As the saying goes, when in Rome, do as the Romans do. But we’re not in Rome, we’re in Manchester, so do as the Mancunians do! And what is it that we do exactly? Well, when we’re not attending world-class sporting fixtures, dining in our booming restaurant scene or taking a stroll along our network of canals, we love to take a trip to some of the city’s top tourist attractions.
From the archives of the National Football Museum to the lively bars of Canal Street, Manchester has something for everyone!
The Science and Industry Museum is located on Liverpool Road, just off Deansgate. The museum is devoted to inspiring its visitors through ideas that change the world, from the Industrial Revolution to today and beyond.
In the free interactive gallery, get hands-on by staring into the mirror of infinity, find out if you have the strength to lift a Mini and watch your own skeleton ride a bicycle! Alternatively, go on a journey through Manchester’s rich legacy of industrial innovation in ‘Revolution Manchester.’ Here you can meet ‘Baby,’ a working replica of the Manchester Small-Scale Experimental Machine – the ancestor of every modern computer.
To find out more about what the museum has to offer, click here.
Manchester’s magnificent cathedral is located in the heart of the Medieval Quarter, a historic part of the city alongside Chetham’s School of Music, Chetham’s Library and the National Football Museum.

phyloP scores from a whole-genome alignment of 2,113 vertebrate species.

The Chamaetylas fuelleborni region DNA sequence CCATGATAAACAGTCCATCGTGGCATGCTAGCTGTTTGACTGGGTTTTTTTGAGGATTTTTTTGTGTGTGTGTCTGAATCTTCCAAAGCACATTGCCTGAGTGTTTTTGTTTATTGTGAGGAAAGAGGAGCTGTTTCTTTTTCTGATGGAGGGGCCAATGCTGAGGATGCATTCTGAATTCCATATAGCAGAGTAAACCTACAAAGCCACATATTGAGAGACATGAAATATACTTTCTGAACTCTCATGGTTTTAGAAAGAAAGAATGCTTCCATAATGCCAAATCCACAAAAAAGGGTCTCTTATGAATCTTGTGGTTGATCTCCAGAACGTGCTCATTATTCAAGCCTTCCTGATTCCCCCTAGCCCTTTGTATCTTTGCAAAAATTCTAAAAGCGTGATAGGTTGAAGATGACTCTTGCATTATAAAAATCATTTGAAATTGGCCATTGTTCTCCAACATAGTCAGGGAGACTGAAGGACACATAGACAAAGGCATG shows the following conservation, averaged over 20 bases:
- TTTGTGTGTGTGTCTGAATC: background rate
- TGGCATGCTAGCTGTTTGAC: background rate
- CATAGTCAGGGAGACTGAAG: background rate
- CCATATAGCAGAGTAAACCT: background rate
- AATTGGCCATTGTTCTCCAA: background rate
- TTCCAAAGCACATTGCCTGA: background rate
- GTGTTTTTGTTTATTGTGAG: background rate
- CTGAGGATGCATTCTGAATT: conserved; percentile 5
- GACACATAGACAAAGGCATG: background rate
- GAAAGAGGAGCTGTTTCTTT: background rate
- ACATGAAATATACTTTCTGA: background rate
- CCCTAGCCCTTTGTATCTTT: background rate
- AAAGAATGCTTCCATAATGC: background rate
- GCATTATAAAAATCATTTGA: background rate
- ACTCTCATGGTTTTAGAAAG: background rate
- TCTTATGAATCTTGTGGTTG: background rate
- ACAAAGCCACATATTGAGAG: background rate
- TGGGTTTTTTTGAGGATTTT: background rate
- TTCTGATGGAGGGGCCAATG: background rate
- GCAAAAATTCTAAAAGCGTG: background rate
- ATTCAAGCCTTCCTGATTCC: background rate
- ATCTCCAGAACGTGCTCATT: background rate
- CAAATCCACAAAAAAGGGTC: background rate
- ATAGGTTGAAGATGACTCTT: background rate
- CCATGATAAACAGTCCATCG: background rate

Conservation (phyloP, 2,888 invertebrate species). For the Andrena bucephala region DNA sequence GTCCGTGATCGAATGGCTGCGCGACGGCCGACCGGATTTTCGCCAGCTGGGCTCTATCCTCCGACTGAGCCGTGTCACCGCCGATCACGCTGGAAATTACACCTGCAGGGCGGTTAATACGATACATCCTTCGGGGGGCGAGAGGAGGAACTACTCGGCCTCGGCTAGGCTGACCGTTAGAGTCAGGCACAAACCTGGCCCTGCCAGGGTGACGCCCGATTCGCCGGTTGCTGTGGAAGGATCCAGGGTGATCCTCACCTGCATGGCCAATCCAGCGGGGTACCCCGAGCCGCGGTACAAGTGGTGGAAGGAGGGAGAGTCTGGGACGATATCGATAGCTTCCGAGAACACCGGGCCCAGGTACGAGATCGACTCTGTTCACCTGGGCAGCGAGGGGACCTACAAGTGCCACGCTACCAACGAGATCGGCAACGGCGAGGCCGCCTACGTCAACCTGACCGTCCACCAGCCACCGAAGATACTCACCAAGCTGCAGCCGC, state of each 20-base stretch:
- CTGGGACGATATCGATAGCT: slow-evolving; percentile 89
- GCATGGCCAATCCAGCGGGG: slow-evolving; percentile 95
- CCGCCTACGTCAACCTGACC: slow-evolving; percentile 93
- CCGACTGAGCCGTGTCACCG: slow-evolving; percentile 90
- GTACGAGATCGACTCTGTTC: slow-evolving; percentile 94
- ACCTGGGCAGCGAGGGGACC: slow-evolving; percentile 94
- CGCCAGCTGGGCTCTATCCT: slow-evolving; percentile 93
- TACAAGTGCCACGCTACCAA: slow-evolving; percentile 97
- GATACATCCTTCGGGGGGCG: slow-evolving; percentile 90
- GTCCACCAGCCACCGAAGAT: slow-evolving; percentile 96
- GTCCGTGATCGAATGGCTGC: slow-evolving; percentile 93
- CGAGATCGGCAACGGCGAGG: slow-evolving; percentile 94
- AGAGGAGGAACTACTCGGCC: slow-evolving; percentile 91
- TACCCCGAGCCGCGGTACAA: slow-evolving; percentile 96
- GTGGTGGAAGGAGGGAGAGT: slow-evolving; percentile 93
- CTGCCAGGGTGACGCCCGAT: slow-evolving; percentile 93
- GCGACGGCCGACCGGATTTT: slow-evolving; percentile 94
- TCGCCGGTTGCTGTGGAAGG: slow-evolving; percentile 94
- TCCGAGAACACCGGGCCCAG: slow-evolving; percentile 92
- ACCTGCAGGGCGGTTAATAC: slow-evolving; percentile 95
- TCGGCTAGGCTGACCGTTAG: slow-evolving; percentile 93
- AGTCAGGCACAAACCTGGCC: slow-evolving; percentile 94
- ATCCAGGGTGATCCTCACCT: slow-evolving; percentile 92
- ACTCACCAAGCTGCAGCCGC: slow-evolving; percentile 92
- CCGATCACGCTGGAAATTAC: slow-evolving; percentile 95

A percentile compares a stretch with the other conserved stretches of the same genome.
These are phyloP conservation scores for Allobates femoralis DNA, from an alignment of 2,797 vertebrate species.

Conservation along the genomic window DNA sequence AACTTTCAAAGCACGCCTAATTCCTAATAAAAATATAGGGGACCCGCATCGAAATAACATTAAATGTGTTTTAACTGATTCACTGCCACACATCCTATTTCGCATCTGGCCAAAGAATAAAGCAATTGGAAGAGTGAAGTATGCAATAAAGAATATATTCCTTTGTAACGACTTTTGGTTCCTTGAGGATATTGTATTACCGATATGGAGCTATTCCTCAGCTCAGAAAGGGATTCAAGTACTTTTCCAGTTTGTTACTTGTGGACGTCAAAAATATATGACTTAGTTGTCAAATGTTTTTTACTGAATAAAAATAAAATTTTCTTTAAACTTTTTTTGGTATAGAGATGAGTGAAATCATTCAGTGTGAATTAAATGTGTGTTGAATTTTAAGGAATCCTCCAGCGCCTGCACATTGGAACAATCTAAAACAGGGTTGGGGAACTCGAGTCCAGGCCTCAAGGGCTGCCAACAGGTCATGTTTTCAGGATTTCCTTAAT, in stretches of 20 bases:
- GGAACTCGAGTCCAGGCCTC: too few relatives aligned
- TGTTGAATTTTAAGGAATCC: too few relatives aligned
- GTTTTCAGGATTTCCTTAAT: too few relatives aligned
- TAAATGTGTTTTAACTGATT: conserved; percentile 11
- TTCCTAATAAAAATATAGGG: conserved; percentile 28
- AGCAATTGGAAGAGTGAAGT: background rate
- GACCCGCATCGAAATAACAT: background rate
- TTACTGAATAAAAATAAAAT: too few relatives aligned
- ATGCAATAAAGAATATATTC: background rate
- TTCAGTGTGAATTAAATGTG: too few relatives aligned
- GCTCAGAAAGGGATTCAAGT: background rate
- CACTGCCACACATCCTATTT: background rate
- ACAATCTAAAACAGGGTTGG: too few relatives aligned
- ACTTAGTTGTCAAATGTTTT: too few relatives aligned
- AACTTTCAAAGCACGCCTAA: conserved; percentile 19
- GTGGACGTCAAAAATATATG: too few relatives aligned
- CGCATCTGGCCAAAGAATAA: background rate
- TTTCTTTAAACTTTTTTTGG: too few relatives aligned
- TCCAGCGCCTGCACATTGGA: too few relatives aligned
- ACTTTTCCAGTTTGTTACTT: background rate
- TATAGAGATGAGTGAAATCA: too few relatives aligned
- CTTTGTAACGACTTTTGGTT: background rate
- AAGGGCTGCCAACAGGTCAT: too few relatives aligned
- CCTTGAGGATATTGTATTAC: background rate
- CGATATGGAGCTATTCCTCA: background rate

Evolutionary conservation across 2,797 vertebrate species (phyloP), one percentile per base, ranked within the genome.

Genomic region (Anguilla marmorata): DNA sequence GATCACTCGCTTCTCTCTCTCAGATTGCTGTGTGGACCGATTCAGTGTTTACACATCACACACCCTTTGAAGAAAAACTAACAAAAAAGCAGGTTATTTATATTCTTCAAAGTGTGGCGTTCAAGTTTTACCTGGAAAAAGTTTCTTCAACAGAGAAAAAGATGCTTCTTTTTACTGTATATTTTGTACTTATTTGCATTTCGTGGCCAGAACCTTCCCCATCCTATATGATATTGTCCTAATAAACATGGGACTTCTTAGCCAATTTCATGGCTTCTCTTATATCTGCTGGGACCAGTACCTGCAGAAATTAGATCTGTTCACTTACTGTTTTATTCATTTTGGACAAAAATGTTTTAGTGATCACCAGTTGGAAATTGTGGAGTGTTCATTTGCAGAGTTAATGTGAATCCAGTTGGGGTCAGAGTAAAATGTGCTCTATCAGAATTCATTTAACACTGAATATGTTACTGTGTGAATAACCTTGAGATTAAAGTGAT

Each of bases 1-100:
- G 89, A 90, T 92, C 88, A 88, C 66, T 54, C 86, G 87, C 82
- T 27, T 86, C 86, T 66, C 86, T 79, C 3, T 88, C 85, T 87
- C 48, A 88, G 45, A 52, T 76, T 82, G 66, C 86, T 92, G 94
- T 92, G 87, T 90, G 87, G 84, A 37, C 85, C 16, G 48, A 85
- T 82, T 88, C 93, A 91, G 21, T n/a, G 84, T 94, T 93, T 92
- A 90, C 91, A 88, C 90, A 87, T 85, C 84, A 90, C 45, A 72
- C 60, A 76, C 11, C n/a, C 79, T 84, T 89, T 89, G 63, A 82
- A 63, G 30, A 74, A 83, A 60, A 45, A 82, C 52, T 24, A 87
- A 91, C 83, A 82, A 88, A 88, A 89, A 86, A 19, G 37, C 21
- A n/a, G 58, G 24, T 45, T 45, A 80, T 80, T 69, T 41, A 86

The Grade I listed building was badly damaged during the Manchester Blitz of 1940. A German bomb exploded a few yards from the north-east corner, severely damaging the roofs and demolishing the medieval lady chapel and James Stanley’s chantry chapel. It took almost 20 years to complete the restoration.
Nowadays, the Cathedral hosts a variety of events from music concerts to food and drink fairs. The Cathedral is open Monday to Thursday 8.30am - 6.30pm, Friday and Saturday 8.30am - 5.30pm and Sunday 8.30am - 6.30pm and admission is free.
Manchester Art Gallery is a publicly owned art museum on Mosley Street in the centre of the city. The main gallery is housed in a premise built for a learned society in 1823. The gallery has a collection consisting of more than 2000 oil paintings, 3000 watercolours and drawings, 250 sculptures, 90 miniatures and owns more than 13,000 decorative art objects including ceramics, glass, enamels and so on.
The gallery is free to enter and admission is by advanced booking only. Learn more here about the gallery and its current exhibitions.
Imperial War Museum North is one of five branches of the Imperial War Museum, exploring the impact of modern conflicts on people and society. It is the first branch to be located in the north of England.
The museum features permanent exhibitions of chronological and thematic displays, and hosts a programme of temporary exhibitions. You are also able to immerse yourself in a 360-degree cinematic Big Pictures Show. The museum's striking design, three interlocking shards standing on the banks of Salford Quays, is a prime example of Deconstructivist architecture.